|Subgenus:||Nothofagus subg. Nothofagus|
Fagus dombeyi Mirb.
Nothofagus dombeyi, Dombey's beech, coigue, coihue or coigüe (from Mapudungun koywe) is a tree species native to southern Chile and the Andean parts of Argentine Patagonia. It is a fast-growing species that can live in a wide range of climatic conditions, and forms dense forests. It is cultivated for its timber, and as an ornamental subject.
The shadow produced by stands of Nothofagus dombeyi is an important factor that keeps the air around streams cool and with relatively low daily temperature variations.
It can become a large tree, up to 45 m (148 ft) high and 1.9 m (6.2 ft) in diameter. One tree, felled by a storm in 1954, reportedly measured 2.55 m (8.4 ft) in diameter at the height of a man's chest and a total volume, including the branches, of 87 m³.
The coihue usually has elegant branches which are flattened horizontally. The leaves are evergreen, small (25–40 mm long and 10–16 mm wide), thick, coriaceous (leathery) and lustrous, dark green, with toothed borders and an acute apex; they have a very small, rounded and rhomb-shaped petiole. The tree is hermaphroditic; male and female flowers are grouped in the same tree, and pollen is spread by wind action. The flowers, measuring less than 5 mm, are insignificant. The fruit is a triangular nut measuring about 4–7 mm.
The name of the tree is often spelled coigüe (reflecting the common Spanish pronunciation with an epenthetic g). Other related trees named coihue are the Coihue de Magallanes (Nothofagus betuloides), and the Coihue de Chiloé (Nothofagus nitida).
The Latin specific epithet dombeyi honours the French botanist Joseph Dombey (1742-1794).
Distribution and habitat
Nothofagus dombeyi is found from 35 to 45° South latitude between 700 and 1,200 m (2,300 and 3,900 ft) above mean sea level. It forms dense forests such as those found in the Los Alerces and Nahuel Huapi national parks. It thrives in low hills with gentle slopes, being very demanding of water and soil; the largest forests are found on south-facing slopes, and the healthier specimens tend to grow on the banks of rivers and lakes. It sometimes forms mixed forests with Araucaria araucana (monkey-puzzle) trees, for example in the Villarrica National Park in Chile.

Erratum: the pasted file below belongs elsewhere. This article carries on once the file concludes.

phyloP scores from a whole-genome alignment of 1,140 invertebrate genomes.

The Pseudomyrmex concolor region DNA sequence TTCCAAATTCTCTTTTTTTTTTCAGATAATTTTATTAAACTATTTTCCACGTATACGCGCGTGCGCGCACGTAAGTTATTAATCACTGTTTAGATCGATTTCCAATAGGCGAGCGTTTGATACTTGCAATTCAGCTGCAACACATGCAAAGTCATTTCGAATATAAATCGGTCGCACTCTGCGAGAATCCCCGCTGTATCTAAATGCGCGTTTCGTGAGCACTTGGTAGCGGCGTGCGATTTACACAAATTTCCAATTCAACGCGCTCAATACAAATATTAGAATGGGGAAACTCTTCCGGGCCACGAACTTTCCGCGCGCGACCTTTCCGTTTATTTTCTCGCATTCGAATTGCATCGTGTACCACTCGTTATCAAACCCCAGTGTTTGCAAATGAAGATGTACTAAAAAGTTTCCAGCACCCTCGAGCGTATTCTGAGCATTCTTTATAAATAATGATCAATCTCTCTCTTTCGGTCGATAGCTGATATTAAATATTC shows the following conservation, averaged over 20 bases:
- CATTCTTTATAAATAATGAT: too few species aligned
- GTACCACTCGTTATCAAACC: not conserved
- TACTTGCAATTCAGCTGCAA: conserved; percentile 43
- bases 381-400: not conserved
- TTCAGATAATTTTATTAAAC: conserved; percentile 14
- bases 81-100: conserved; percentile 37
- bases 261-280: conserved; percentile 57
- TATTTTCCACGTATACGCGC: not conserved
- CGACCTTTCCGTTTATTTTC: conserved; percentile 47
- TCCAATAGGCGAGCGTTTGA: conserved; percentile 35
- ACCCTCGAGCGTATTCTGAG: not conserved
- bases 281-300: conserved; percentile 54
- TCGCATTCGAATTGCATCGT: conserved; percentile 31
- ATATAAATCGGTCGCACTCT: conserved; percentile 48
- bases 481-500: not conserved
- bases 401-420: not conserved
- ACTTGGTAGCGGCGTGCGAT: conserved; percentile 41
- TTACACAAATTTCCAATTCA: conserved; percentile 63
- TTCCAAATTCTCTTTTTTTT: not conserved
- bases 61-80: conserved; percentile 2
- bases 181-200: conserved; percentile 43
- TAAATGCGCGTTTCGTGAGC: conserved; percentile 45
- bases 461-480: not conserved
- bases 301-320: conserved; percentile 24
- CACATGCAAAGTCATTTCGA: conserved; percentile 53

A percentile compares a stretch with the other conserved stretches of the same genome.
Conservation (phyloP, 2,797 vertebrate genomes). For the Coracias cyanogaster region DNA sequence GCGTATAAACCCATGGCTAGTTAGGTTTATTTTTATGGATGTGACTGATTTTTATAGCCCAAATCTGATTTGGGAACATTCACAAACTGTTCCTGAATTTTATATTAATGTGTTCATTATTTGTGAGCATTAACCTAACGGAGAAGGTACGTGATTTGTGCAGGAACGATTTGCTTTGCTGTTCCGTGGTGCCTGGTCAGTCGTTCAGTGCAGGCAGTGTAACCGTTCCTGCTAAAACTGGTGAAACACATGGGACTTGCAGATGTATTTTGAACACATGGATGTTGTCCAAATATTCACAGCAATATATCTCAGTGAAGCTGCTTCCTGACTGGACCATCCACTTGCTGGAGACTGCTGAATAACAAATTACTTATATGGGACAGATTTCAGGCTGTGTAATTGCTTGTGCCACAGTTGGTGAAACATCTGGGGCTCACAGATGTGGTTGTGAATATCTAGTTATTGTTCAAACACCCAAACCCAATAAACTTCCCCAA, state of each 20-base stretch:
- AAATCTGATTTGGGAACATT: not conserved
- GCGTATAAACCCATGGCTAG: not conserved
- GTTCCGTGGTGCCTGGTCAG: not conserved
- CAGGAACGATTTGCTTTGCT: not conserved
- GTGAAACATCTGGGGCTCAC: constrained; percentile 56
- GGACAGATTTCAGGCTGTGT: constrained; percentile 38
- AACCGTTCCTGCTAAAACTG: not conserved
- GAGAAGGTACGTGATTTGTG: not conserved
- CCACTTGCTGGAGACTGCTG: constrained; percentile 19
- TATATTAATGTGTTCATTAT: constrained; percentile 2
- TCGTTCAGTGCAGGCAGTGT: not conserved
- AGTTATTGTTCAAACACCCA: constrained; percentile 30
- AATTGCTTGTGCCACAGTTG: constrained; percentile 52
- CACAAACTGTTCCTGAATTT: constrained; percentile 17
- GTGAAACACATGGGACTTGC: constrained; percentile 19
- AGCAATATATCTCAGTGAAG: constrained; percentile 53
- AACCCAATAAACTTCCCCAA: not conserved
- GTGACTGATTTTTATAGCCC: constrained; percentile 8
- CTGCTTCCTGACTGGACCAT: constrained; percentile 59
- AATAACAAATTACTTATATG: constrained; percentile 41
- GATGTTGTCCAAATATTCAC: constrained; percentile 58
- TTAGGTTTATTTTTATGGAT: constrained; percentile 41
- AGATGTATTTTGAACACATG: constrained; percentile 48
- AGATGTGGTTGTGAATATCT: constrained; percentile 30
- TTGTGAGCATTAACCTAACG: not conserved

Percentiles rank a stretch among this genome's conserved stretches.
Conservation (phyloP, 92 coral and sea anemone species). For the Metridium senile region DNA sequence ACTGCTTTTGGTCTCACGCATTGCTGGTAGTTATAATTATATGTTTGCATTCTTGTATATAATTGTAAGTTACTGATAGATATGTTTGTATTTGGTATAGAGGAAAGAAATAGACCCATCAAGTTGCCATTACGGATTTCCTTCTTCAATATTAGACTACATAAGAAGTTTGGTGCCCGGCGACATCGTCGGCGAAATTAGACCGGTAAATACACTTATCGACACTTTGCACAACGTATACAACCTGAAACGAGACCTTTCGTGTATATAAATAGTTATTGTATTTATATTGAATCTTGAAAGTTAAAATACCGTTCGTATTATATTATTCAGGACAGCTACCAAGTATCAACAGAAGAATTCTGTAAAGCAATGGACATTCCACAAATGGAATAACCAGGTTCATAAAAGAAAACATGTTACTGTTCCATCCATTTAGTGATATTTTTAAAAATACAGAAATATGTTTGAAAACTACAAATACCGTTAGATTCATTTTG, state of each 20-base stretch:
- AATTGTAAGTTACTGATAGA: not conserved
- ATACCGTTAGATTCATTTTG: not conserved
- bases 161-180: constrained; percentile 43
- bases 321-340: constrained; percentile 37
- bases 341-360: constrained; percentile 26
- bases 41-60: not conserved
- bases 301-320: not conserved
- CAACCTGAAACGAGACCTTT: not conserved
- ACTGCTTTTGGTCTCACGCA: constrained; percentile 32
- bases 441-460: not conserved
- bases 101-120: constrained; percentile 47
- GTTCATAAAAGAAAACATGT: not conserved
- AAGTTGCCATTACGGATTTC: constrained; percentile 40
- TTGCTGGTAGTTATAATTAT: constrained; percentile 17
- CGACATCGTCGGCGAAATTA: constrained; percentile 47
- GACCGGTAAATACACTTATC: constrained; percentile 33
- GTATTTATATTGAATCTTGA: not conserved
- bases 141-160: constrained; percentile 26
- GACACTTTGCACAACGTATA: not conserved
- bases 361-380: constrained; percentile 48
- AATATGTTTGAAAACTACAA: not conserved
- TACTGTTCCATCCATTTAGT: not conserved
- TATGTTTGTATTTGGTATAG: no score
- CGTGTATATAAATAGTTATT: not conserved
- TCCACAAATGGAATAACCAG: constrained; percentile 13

Coihue timber is considered excellent. In Argentina its exploitation is limited by the presence of the best forests within national parks. The wood is bright grayish white; the heartwood is a pale pink-white, which darkens after cut. Its texture is very fine and makes it easy to work with. It has a beautiful engraving, is semi-heavy, hard, durable and decay resistant. It is used in furniture, barrels, floors and building.
Nothofagus dombeyi has been introduced as an ornamental tree for parks and large gardens in the British Isles where it has gained the Royal Horticultural Society’s Award of Garden Merit. It has also been introduced to the North Pacific Coast of the United States. It requires an acid pH soil which is fertile and reliably moist. Young plants need shelter from cold winds; however mature specimens are hardy down to −15 °C (5 °F).
- ^ Barstow, M.; Baldwin, H.; Rivers, M.C. (2017). "Nothofagus dombeyi". IUCN Red List of Threatened Species. 2017: e.T34852A67806877. doi:10.2305/IUCN.UK.2017-3.RLTS.T34852A67806877.en. Retrieved 11 November 2021.
- ^ BSBI List 2007 (xls). Botanical Society of Britain and Ireland. Archived from the original (xls) on 2015-06-26. Retrieved 2014-10-17.
- ^ USDA, NRCS (n.d.). "Nothofagus dombeyi". The PLANTS Database (plants.usda.gov). Greensboro, North Carolina: National Plant Data Team. Retrieved 29 January 2016.
- ^ Pedreros, Pablo; Guevara-Mora, Meyer; Urrutia, Roberto; Stehr, Alejandra (2016). "Importancia de la vegetación ribereña de Nothofagus dombeyi (Mirb.) Oerst. en el régimen térmico de sistemas fluviales andinos del sur de Chile" [The importance of Nothofagus dombeyi (Mirb.) Oerst. riparian vegetation in the thermal regime of Andean streams of Southern Chile]. Gayana. Botánica (in Spanish). 73 (1). doi:10.4067/S0717-66432016000100005.
- ^ Harrison, Lorraine (2012). RHS Latin for Gardeners. United Kingdom: Mitchell Beazley. ISBN 978-1845337315.
- ^ TWFS List of Accepted Plants of the British Isles 2007
- ^ a b "RHS Plantfinder - Nothofagus dombeyi". Retrieved 13 April 2018.
- ^ "AGM Plants - Ornamental" (PDF). Royal Horticultural Society. July 2017. p. 69. Retrieved 13 April 2018.
- ^ "Nothofagus dombeyi in Washington Park Arboretum" (PDF).
- Libro del Árbol: Especies Forestales Indígenas de la Argentina de Aplicación Industrial (edited by Celulosa Argentina S. A., Buenos Aires, October 1975)
- Donoso, C. 2005. Árboles nativos de Chile. Guía de reconocimiento. Edición 4. Marisa Cuneo Ediciones, Valdivia, Chile. 136p.
- Hoffmann, Adriana. 1998. Flora Silvestre de Chile, Zona Central. Edición 4. Fundación Claudio Gay, Santiago. 254p.
- Rodríguez, R. & Quezada, M. 2003. Fagaceae. En C. Marticorena y R. Rodríguez [eds.], Flora de Chile Vol. 2(2), pp 64–76. Universidad de Concepción, Concepción.
Media related to Nothofagus dombeyi at Wikimedia Commons
- IUCN Red List least concern species
- Flora of the Andes
- Flora of central Chile
- Flora of Argentina
- Trees of Argentina
- Trees of Chile
- Flora of the Valdivian temperate forests
- Least concern plants
- Least concern biota of South America
- Garden plants of South America
- Ornamental trees
- Fagales of Argentina
- Fagales of Chile